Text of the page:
Tipped by many to finally break their qualifying duck - Wales haven't reached the finals of a major tournament since the World Cup in 1958 - Mark Hughes' men turned friendly promise into points with a 2-0 win against Finland in their Euro 2004 Group Nine opener at the weekend.
Italy are next at the magnificent Millennium Stadium and the perfect chance for Wales to underline their new standing.
Simon, a leading player in his country's renaissance, was on target in Helsinki and revealed on his return to Spurs Lodge that the good news was that it wasn't the best of displays, but the points were in the bag.
"It was a great start for us," he said. "We didn't play particularly well in the first half but went in 1-0 up and did well in the second half, upped the tempo a little and it was great to get on the scoresheet again.
"We all know we can play better and that shows how far we've come under Mark Hughes.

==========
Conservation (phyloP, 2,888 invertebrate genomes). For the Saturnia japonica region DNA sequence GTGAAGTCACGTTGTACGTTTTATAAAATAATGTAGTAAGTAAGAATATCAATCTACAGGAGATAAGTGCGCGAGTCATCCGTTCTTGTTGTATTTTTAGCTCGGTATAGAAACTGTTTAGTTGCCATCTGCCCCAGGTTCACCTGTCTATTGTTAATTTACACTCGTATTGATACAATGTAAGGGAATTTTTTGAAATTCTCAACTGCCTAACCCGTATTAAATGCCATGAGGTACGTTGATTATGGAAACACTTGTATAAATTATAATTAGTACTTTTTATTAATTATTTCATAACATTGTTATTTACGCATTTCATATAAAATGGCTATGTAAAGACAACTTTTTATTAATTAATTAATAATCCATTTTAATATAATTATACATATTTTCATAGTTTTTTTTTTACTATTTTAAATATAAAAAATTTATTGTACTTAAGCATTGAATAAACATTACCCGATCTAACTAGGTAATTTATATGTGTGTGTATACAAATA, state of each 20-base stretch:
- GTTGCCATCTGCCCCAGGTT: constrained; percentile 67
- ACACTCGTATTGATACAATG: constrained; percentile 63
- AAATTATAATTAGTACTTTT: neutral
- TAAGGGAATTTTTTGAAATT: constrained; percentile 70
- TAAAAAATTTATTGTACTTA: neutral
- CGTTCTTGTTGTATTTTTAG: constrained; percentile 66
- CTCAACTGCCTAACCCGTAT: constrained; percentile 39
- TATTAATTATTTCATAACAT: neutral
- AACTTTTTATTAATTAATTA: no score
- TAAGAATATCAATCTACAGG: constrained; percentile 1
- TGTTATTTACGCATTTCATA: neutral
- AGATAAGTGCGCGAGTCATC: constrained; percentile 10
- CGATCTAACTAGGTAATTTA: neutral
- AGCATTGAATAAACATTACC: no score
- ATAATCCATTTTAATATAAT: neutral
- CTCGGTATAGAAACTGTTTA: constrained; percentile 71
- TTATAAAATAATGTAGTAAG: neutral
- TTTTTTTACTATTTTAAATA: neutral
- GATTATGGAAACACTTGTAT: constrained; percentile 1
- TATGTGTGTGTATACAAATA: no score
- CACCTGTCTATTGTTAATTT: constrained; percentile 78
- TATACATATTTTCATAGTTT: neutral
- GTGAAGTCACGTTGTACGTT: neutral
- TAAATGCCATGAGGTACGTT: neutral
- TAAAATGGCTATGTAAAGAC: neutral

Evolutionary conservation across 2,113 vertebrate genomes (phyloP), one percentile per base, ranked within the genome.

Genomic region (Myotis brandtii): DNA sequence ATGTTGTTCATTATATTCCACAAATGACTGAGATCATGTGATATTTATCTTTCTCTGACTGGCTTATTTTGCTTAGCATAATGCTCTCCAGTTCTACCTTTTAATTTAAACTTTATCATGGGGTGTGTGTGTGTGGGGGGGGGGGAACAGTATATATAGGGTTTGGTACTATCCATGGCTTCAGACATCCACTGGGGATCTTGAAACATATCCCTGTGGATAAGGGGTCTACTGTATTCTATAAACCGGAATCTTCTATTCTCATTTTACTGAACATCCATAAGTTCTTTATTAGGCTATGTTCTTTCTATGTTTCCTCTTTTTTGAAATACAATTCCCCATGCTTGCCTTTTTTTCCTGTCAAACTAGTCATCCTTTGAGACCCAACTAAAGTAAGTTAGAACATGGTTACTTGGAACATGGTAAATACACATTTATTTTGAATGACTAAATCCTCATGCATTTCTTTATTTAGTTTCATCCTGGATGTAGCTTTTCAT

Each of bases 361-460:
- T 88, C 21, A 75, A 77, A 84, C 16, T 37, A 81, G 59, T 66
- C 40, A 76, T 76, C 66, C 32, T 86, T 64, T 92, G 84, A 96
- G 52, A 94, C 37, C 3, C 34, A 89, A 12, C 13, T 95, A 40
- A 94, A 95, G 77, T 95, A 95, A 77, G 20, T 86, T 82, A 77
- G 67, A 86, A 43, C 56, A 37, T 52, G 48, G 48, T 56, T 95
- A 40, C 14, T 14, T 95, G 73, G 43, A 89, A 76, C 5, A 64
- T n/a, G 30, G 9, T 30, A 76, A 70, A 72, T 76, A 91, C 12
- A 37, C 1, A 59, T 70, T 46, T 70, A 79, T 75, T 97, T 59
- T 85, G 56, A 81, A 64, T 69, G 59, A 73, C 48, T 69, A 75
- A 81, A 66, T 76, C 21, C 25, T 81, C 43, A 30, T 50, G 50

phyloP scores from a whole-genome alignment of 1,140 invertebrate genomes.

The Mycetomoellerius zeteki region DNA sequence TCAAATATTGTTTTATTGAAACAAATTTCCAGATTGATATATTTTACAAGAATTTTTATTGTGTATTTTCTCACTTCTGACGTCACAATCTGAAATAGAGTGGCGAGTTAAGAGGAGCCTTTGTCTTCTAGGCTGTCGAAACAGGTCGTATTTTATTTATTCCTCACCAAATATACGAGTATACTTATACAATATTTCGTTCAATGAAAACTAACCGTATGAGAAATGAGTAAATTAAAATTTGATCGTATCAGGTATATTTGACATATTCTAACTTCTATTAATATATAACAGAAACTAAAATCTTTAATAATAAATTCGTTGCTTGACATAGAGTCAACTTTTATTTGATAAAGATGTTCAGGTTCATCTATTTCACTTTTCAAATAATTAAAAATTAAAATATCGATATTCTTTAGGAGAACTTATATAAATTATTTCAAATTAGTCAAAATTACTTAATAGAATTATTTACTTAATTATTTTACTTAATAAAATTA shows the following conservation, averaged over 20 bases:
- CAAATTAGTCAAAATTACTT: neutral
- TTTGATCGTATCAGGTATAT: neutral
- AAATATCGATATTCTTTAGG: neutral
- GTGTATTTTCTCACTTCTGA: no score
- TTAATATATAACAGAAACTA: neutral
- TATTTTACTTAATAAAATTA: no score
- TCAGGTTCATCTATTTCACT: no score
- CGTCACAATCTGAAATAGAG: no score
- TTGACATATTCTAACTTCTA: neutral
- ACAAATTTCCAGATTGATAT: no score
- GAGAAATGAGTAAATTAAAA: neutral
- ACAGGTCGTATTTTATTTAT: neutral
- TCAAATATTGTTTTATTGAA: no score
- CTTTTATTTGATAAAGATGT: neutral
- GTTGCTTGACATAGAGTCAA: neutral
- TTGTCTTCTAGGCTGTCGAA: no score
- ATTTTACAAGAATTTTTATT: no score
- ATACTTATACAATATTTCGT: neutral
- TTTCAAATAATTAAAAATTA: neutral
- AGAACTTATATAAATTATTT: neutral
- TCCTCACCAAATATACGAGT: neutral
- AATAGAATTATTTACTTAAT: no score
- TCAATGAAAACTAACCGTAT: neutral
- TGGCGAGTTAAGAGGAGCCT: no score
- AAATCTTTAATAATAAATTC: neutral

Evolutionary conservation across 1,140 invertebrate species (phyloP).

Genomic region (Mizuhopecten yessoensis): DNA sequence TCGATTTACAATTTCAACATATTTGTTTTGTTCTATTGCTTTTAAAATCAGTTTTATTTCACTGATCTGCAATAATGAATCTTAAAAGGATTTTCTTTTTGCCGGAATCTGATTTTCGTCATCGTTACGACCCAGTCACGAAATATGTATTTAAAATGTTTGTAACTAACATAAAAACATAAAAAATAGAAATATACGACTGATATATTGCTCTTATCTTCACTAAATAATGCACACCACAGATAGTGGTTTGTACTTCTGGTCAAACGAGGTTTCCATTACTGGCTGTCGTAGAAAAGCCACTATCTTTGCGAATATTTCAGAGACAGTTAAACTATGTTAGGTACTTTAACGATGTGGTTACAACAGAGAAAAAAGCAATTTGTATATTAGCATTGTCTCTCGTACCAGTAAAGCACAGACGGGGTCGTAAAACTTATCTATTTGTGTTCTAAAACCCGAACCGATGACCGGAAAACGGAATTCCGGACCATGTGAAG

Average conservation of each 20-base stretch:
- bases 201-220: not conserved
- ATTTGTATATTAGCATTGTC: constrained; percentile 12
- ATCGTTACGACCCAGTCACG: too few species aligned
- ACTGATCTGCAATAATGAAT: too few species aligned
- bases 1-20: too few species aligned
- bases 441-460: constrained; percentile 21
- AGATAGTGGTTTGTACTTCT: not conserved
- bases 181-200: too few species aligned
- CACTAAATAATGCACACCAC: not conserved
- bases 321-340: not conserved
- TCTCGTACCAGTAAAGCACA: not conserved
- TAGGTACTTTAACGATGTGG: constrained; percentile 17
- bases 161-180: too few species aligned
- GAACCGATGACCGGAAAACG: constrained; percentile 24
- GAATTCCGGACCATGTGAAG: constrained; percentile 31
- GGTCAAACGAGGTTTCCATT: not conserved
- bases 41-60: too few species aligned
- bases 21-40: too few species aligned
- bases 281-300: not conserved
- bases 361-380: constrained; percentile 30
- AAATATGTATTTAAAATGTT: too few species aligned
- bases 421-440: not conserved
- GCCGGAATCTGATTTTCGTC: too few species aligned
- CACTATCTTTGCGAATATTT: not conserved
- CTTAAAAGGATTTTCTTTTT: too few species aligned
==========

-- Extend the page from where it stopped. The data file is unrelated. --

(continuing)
"Even though we didn't play that well I never felt we were in trouble and always capable of breaking away and scoring. It proved that well with both goals."
With England having some criticism after their draw against Portugal, Scotland drawing in the Faroe Islands and Ireland losing in Russia, it was pointed out to Simon that Wales came out of the international weekend with their heads held highest.
"It's nice that has changed around," he beamed. "There are big expectations in Wales now, everyone is getting behind the team and the Italy game will be massive now."
As for an explanation to the resurgence, Simon explained: "Everything has fallen together.
"There are experienced players, world-class like Giggs, Hartson's a great player, Craig Bellamy, experience, youth and great respect for the manager. We're all working hard together and that's proving successful.
"There is added pressure but that's great, much better than thinking 'maybe we've got a chance'. If we can just win our home games now we'll have a realistic chance."
Simon Davies is counting the days to Cardiff's biggest international night in years as the Welsh revolution gathers pace.